A topic I think about even less is automobile design, but I immensely enjoyed this interview with former BMW head designer Chris Bangle, sent to us by Matt Jones. Jones pulled out this quote:

Probably 25 years from now the critical issue in car design will not be: “electrification yes or no”, but “do the cars drive by themselves or not?”

Timo pointed us to There’s a good (?) way to waste time on a Friday afternoon.

Speaking of gifs, Joe sent us the link to this animated gif of a vintage Pioneer CT-F 1250 tape deck.

Joe was the king of “old stuff” links this week. He also sent us these two videos:

(More on that one here. Unlike Joe, I’m actually old enough to remember seeing that on Sesame Street.)

Matt Webb pointed us to Pixar’s 22 Rules of Storytelling.

Nick shared Friend of BERG Dan Catt’s write-up of Diesel’s Days to Live Project which also involved Friend of BERG James Bridle. Here’s the direct link to the Days to Live project if you haven’t given that a go yet.

Last one this week: Simon, one of our resident musicians, sent us a link to this video of a Pendulum Choir. I just kept thinking about how they must have really strong neck muscles. (More on the project here.)

Have a good weekend!

Friday Links

Good morning citizens of the Internet! My quiet revolution to bring back Friday Links is limping along, inasmuch as some people always remember and some people always forget. My latest idea is maybe what we need is an animated glitter GIF? Also, maybe some confused metaphors? What if that’s what’s missing?

Glitter GIF

SO what hairballs of greatness have the cats that I work with coughed into my litter box this week?

Alex sent us an animated GIF of how a lock works. You’ve likely seen this already being the hip plugged in individuals that you are, but in case you haven’t, behold:Key GIF

If you would like to see inside a key factory (the answer is ‘YES’), there is a video for that too:

Denise went to Design of Understanding last Friday, it sounded excellent. She returned with many stories, chief among them, that of the ex-mayor of Bogota:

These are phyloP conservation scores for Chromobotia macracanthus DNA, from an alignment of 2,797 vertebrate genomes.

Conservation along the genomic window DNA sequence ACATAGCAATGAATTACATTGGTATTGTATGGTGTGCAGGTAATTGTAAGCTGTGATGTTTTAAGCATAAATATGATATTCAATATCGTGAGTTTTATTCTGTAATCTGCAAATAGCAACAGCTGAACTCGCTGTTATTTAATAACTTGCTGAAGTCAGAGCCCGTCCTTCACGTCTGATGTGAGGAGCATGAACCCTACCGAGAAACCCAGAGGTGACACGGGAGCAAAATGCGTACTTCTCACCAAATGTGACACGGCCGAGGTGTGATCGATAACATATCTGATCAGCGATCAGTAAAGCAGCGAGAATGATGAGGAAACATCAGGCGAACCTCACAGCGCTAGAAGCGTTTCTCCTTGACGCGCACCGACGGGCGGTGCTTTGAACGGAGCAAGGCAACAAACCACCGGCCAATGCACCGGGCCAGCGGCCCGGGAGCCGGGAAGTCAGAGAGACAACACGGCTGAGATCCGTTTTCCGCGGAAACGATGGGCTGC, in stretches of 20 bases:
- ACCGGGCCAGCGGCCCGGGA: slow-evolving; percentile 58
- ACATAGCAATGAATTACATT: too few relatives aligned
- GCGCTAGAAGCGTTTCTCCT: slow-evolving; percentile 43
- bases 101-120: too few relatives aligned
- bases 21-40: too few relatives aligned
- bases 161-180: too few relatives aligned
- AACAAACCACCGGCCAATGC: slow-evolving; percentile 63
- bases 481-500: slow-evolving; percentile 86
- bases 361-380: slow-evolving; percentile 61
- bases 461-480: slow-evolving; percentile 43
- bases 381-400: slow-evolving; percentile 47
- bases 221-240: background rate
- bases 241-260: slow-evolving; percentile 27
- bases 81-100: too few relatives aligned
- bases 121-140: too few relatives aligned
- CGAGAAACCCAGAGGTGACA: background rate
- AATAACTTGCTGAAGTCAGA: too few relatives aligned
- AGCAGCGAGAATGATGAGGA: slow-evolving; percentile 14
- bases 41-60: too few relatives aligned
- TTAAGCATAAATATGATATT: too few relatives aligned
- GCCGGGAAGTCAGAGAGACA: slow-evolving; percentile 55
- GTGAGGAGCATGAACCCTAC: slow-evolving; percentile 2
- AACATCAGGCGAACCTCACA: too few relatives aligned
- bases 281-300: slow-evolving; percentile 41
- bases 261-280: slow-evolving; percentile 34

“Famous initiatives included hiring 420 mimes to make fun of traffic violators, because he believed Colombians were more afraid of being ridiculed than fined”


Alex shared this video about mechanical principles:

Denise shared Autographer, “the worlds first intelligent, wearable camera”, made by the amazingly named OMG PLC. (Calm down everyone, OMG stands for ‘Oxford Metrics Group’). Autographer combines a bunch of sensors and an camera to take photos at the best moments throughout the day.

Matt Jones sent an article about building moon bases using 3D printing with the materials available on the surface of the planet.

And that concludes Friday Links! Happy Friday everybody. February will be better, I promise.

Friday Links

In typical January style everyone’s a bit all over the place putting into action all the bits they’ve been thinking about over Christmas but settling down nicely. In random mood fashion there’s been a whole bunch of odd bits shared since we got back.

My personal favourites are those shared by Denise. The first of which I can only imagine is a link to what she imagines people with iPhones get up to at the weekends followed by a link to a digital pencil microscope – that’s right – a HD Digital LED Microscope that looks like a pencil.

On a slightly more surreal note Alex shared what it would look like if a whole bunch of fireflies appeared out of nowhere, max’d up their glowing power, and stormed towards each other to create a black hole. At least I think that’s what it is.

From far off lands, Timo linked us to a short film entitled THE FUTURE OF CINEMA with Douglas Trumball followed up with a related article in which Jacob Kastrenakes points out that without realising it, in 24 frames-per-second films, ‘we’ve allowed ourselves to exist in an Impressionistic world of filmmaking’.

Matt Jones shared an abundance of links including:

a micro-examination of how the new gmaps for iOS displays maps by Mike Migurski

– an interesting piece from Twitter about how they’re going to monitor and utilise the live data from tweets

– a Japanese infoviz from 1887

– and a link for those not wanting to aggravate people when redesigning apps.

Joe forwarded a link to Teenage Engineering’s new, and lovely, wireless speaker. Slightly bizarre that the majority of the comments at the bottom are discussing the title of the article but a nice thing nonetheless. On a different subject entirely he also sent round a link to Streetview Explorer. An ‘old project that permits a new way to look upon Google’s visually arresting 3d flatland’.